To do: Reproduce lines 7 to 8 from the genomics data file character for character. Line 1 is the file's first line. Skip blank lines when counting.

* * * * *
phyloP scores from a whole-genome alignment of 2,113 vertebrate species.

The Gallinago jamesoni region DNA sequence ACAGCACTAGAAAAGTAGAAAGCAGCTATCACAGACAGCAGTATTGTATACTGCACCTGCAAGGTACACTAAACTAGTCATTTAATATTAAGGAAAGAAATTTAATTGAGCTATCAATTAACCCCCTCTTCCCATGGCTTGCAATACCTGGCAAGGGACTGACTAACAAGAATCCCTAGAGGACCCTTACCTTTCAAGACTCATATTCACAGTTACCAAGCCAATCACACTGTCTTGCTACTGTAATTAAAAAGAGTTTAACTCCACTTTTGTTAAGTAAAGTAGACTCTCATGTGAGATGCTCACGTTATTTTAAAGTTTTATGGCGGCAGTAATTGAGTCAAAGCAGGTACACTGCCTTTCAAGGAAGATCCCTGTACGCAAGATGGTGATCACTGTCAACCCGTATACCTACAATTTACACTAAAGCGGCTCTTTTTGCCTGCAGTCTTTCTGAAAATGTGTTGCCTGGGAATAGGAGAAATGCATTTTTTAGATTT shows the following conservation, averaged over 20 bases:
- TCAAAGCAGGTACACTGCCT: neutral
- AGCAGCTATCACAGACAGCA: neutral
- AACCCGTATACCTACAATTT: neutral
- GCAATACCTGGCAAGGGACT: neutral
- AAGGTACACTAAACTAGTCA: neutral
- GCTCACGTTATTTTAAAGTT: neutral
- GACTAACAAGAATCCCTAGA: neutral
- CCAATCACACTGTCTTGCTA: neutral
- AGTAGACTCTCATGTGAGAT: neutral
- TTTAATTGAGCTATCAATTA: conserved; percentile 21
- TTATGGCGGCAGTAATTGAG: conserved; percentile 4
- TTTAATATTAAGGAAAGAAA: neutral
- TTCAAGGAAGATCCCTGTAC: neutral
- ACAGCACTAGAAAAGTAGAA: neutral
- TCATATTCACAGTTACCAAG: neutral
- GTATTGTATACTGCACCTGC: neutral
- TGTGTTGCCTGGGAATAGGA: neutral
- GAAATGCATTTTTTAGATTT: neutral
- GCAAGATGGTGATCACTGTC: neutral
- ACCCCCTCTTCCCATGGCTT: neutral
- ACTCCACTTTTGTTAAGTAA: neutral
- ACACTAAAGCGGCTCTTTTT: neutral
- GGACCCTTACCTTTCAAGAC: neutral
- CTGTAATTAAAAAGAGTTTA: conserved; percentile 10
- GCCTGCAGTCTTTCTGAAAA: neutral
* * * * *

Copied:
- AAGGTACACTAAACTAGTCA: neutral
- GCTCACGTTATTTTAAAGTT: neutral